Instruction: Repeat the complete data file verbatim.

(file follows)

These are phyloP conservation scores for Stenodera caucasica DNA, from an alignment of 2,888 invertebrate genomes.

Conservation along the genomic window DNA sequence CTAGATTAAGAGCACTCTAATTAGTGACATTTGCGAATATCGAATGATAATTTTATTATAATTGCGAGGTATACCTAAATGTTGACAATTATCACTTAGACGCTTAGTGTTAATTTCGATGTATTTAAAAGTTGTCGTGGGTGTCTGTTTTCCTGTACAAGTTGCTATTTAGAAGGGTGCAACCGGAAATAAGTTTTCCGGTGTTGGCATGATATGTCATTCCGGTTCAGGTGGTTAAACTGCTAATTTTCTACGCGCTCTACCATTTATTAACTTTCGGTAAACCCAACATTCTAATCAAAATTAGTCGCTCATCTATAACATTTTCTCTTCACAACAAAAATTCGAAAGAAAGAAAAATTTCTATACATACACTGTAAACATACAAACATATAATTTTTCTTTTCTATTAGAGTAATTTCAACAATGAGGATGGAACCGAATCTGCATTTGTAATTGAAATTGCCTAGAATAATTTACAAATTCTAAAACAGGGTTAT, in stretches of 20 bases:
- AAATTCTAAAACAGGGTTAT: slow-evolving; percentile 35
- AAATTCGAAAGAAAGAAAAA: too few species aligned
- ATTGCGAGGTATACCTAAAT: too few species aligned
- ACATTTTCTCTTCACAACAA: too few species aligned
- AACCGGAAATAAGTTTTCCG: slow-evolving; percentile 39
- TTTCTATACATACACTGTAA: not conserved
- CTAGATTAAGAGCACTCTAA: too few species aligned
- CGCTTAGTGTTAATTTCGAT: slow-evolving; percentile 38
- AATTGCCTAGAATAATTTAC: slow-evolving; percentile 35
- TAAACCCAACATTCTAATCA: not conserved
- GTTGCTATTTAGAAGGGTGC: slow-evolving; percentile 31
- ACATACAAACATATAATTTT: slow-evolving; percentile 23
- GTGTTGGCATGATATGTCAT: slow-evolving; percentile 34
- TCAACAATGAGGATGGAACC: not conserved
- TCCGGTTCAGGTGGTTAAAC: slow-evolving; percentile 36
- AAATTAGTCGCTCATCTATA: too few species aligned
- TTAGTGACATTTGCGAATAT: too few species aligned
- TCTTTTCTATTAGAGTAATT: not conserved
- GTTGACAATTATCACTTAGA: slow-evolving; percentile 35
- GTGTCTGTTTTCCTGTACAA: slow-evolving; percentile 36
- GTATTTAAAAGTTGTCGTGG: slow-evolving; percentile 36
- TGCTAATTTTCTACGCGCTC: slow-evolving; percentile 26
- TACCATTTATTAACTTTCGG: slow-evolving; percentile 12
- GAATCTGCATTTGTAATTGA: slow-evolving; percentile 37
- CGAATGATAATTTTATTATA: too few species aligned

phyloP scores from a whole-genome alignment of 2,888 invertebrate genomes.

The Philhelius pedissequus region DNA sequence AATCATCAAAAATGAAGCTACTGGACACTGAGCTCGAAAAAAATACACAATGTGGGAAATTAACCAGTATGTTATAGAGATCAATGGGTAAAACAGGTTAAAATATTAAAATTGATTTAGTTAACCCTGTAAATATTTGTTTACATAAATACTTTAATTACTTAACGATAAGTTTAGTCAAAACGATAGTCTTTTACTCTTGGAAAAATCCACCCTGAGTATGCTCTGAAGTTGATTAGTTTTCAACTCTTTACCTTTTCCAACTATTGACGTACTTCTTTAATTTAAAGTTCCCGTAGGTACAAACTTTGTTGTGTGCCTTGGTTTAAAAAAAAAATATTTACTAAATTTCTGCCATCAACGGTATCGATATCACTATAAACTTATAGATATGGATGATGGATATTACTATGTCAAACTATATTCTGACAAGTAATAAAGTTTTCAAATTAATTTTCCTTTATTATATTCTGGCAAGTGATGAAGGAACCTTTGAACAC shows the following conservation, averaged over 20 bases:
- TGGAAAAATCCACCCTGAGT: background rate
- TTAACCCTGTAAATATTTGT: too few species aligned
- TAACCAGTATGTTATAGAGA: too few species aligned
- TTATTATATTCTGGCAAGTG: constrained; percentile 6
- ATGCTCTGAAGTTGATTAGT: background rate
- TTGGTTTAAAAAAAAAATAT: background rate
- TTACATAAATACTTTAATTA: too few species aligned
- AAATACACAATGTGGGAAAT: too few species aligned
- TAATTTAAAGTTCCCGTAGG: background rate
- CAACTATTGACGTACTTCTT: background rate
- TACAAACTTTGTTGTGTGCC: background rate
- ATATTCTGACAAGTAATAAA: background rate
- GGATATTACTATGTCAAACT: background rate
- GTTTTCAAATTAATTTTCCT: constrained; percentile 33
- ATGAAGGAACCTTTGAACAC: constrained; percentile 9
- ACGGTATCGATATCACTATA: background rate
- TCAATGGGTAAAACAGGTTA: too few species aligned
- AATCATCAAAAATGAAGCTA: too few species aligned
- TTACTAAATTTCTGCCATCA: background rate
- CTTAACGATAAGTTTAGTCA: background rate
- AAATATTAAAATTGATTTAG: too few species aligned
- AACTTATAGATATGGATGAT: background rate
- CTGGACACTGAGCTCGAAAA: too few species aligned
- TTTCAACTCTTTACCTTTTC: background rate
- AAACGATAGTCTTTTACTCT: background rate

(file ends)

These are phyloP conservation scores for Stenodera caucasica DNA, from an alignment of 2,888 invertebrate genomes.

Conservation along the genomic window DNA sequence CTAGATTAAGAGCACTCTAATTAGTGACATTTGCGAATATCGAATGATAATTTTATTATAATTGCGAGGTATACCTAAATGTTGACAATTATCACTTAGACGCTTAGTGTTAATTTCGATGTATTTAAAAGTTGTCGTGGGTGTCTGTTTTCCTGTACAAGTTGCTATTTAGAAGGGTGCAACCGGAAATAAGTTTTCCGGTGTTGGCATGATATGTCATTCCGGTTCAGGTGGTTAAACTGCTAATTTTCTACGCGCTCTACCATTTATTAACTTTCGGTAAACCCAACATTCTAATCAAAATTAGTCGCTCATCTATAACATTTTCTCTTCACAACAAAAATTCGAAAGAAAGAAAAATTTCTATACATACACTGTAAACATACAAACATATAATTTTTCTTTTCTATTAGAGTAATTTCAACAATGAGGATGGAACCGAATCTGCATTTGTAATTGAAATTGCCTAGAATAATTTACAAATTCTAAAACAGGGTTAT, in stretches of 20 bases:
- AAATTCTAAAACAGGGTTAT: slow-evolving; percentile 35
- AAATTCGAAAGAAAGAAAAA: too few species aligned
- ATTGCGAGGTATACCTAAAT: too few species aligned
- ACATTTTCTCTTCACAACAA: too few species aligned
- AACCGGAAATAAGTTTTCCG: slow-evolving; percentile 39
- TTTCTATACATACACTGTAA: not conserved
- CTAGATTAAGAGCACTCTAA: too few species aligned
- CGCTTAGTGTTAATTTCGAT: slow-evolving; percentile 38
- AATTGCCTAGAATAATTTAC: slow-evolving; percentile 35
- TAAACCCAACATTCTAATCA: not conserved
- GTTGCTATTTAGAAGGGTGC: slow-evolving; percentile 31
- ACATACAAACATATAATTTT: slow-evolving; percentile 23
- GTGTTGGCATGATATGTCAT: slow-evolving; percentile 34
- TCAACAATGAGGATGGAACC: not conserved
- TCCGGTTCAGGTGGTTAAAC: slow-evolving; percentile 36
- AAATTAGTCGCTCATCTATA: too few species aligned
- TTAGTGACATTTGCGAATAT: too few species aligned
- TCTTTTCTATTAGAGTAATT: not conserved
- GTTGACAATTATCACTTAGA: slow-evolving; percentile 35
- GTGTCTGTTTTCCTGTACAA: slow-evolving; percentile 36
- GTATTTAAAAGTTGTCGTGG: slow-evolving; percentile 36
- TGCTAATTTTCTACGCGCTC: slow-evolving; percentile 26
- TACCATTTATTAACTTTCGG: slow-evolving; percentile 12
- GAATCTGCATTTGTAATTGA: slow-evolving; percentile 37
- CGAATGATAATTTTATTATA: too few species aligned

phyloP scores from a whole-genome alignment of 2,888 invertebrate genomes.

The Philhelius pedissequus region DNA sequence AATCATCAAAAATGAAGCTACTGGACACTGAGCTCGAAAAAAATACACAATGTGGGAAATTAACCAGTATGTTATAGAGATCAATGGGTAAAACAGGTTAAAATATTAAAATTGATTTAGTTAACCCTGTAAATATTTGTTTACATAAATACTTTAATTACTTAACGATAAGTTTAGTCAAAACGATAGTCTTTTACTCTTGGAAAAATCCACCCTGAGTATGCTCTGAAGTTGATTAGTTTTCAACTCTTTACCTTTTCCAACTATTGACGTACTTCTTTAATTTAAAGTTCCCGTAGGTACAAACTTTGTTGTGTGCCTTGGTTTAAAAAAAAAATATTTACTAAATTTCTGCCATCAACGGTATCGATATCACTATAAACTTATAGATATGGATGATGGATATTACTATGTCAAACTATATTCTGACAAGTAATAAAGTTTTCAAATTAATTTTCCTTTATTATATTCTGGCAAGTGATGAAGGAACCTTTGAACAC shows the following conservation, averaged over 20 bases:
- TGGAAAAATCCACCCTGAGT: background rate
- TTAACCCTGTAAATATTTGT: too few species aligned
- TAACCAGTATGTTATAGAGA: too few species aligned
- TTATTATATTCTGGCAAGTG: constrained; percentile 6
- ATGCTCTGAAGTTGATTAGT: background rate
- TTGGTTTAAAAAAAAAATAT: background rate
- TTACATAAATACTTTAATTA: too few species aligned
- AAATACACAATGTGGGAAAT: too few species aligned
- TAATTTAAAGTTCCCGTAGG: background rate
- CAACTATTGACGTACTTCTT: background rate
- TACAAACTTTGTTGTGTGCC: background rate
- ATATTCTGACAAGTAATAAA: background rate
- GGATATTACTATGTCAAACT: background rate
- GTTTTCAAATTAATTTTCCT: constrained; percentile 33
- ATGAAGGAACCTTTGAACAC: constrained; percentile 9
- ACGGTATCGATATCACTATA: background rate
- TCAATGGGTAAAACAGGTTA: too few species aligned
- AATCATCAAAAATGAAGCTA: too few species aligned
- TTACTAAATTTCTGCCATCA: background rate
- CTTAACGATAAGTTTAGTCA: background rate
- AAATATTAAAATTGATTTAG: too few species aligned
- AACTTATAGATATGGATGAT: background rate
- CTGGACACTGAGCTCGAAAA: too few species aligned
- TTTCAACTCTTTACCTTTTC: background rate
- AAACGATAGTCTTTTACTCT: background rate